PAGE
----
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Making a connection

Gary Cooke and Brandy Kolmer
Special to The Union
U.S. Army Capt. Justin Stewart was able to witness the birth of his daughter, Sierra, from Afghanistan thanks to SNMH’s Wi-Fi access. The family is shown here with Stewart’s wife, Lauren, and their 2-year-old daughter Kaylee.
Submitted photo |

On Sept. 4, former Grass Valley resident Lauren Stewart gave birth to her daughter at Dignity Health Sierra Nevada Memorial Hospital (SNMH) with a special guest present in the room.

It was her husband, U.S. Army Capt. Justin Stewart. But his boots were not on the ground in the birthing room; he witnessed the birth of their second daughter, Sierra, from his barracks in Afghanistan, where he is an Apache helicopter pilot.

Thanks to Wi-Fi technology available throughout the hospital, the Stewarts used an iPad and the FaceTime app to celebrate this meaningful occasion together.



And there were others who joined as well. Lauren’s brother was on an iPad in Florida, and her friend, Grass Valley resident Nicola Murphy, was on-hand in the delivery room to hold one of the iPads.

“We hear stories all the time about how Wi-Fi technology has helped patients and family members connect with loved ones who are unable to be with them for one reason or another,” shared Kimberly Parker, executive director of Sierra Nevada Memorial Hospital Foundation.




Parker is particularly proud of this since the Wi-Fi access was made possible through community donations to the Hospital Foundation several years ago.

“Our ability to connect people during what can be a difficult and scary time is something that our community can be very proud of,” she continued.

Capt. Stewart, for one, is grateful.

“It was a blessing to be able to be there. It was pretty amazing,” he said.

Part of what made the interaction remarkable was how synchronized the timing had to be. Stewart knew his wife’s delivery date, and had arranged with fellow pilots to fill in for him if he wasn’t already in the air when she went into labor.

“When I called him, he was literally strapping into the helicopter,” Lauren said. “He was able to get a stand-in pilot, run back to his room, and get online.”

Her husband continued, “I was very lucky. We generally fly five missions a week and a mission day lasts 12 hours; once we strap in we could be flying six to eight hours. I was actually on an aircraft pre-flighting and was due to take off in 10 minutes when I got the call.”

Lauren said she was only in labor two hours, and little Sierra, with her blue eyes and dark hair, was born an hour after her mom arrived at the hospital.

Thanks to the Wi-Fi connection, Capt. Stewart not only witnessed the birth of his daughter, but was also able to view a sweet moment the next day when their eldest daughter, Kaylee, age 2, met her little sister for the first time.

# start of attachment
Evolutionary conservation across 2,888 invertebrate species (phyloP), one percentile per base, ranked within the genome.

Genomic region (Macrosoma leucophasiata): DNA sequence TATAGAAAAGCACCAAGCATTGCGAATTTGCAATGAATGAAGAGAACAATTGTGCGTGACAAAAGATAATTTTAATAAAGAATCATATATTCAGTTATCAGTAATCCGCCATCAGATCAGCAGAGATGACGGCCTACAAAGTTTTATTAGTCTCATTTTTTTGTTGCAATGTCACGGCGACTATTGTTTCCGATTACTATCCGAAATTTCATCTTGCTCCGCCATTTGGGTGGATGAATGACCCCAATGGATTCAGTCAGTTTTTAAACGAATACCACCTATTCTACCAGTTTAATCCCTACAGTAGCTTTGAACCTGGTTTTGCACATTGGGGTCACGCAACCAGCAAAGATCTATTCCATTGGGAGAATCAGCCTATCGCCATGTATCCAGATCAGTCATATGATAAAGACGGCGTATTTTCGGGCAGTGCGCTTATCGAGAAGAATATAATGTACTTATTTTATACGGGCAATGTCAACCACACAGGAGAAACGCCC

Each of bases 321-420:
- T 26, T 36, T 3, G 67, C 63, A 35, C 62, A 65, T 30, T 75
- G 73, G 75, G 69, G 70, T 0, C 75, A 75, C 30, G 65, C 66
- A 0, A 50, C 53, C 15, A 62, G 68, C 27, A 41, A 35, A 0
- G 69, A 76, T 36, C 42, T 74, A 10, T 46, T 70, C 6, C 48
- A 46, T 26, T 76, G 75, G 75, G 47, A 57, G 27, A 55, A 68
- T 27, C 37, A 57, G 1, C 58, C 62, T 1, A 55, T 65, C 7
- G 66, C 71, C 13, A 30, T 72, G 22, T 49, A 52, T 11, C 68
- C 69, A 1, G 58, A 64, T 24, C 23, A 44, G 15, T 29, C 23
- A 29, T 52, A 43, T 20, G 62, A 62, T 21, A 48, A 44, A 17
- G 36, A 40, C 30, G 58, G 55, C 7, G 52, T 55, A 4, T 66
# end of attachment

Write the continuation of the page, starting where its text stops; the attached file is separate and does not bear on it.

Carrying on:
Capt. Stewart shared that he and his military colleagues used to “meet” new babies and connect with other important family events through still pictures and telephone calls.

Since joining the Army in 2003, he has served 15- and 12-month tours of duty in Iraq, and six months in Afghanistan.

“The Army is so established in Afghanistan now that I’m able to have an Internet connection in my room. Power is not always consistent. We actually lost power just 30 minutes after Sierra’s birth,” he said.

He had high praise for the hospital.

“From my perspective, the ability to have Wi-Fi was a huge benefit to me,” he shared. “To be there at one of the biggest events in life — I really appreciated it.”

Lauren also appreciated the connection.

“I literally felt like my whole family was with me,” Lauren said.

As an RN who has worked seven years in the emergency departments at hospitals in California and Hawaii, she has an appreciation for good hospital facilities — and nurses.

She had special praise for the support she got from the nurse that helped her during Sierra’s birth, long-time employee Carolyn Vance, RN.

“My treatment was phenomenal,” she said. “It took less than an hour and it was crazy, but it all went very well.”

Lauren lived in Grass Valley during her high school years, and had returned to be with her family for this birth. Her husband wasn’t due to return to the U.S. until December, but has since been able to come home. Now the two are in Washington while he is assigned to duty at Joint Base Lewis-McChord in Tacoma.

The Stewart family is now in Washington where Capt. Stewart is assigned to duty at Joint Base Lewis-McChord in Tacoma. They are enjoying life together with their new addition while awaiting his next deployment.

All physicians providing care for patients at SNMH are members of the medical staff and are independent practitioners, not employees of the hospital.


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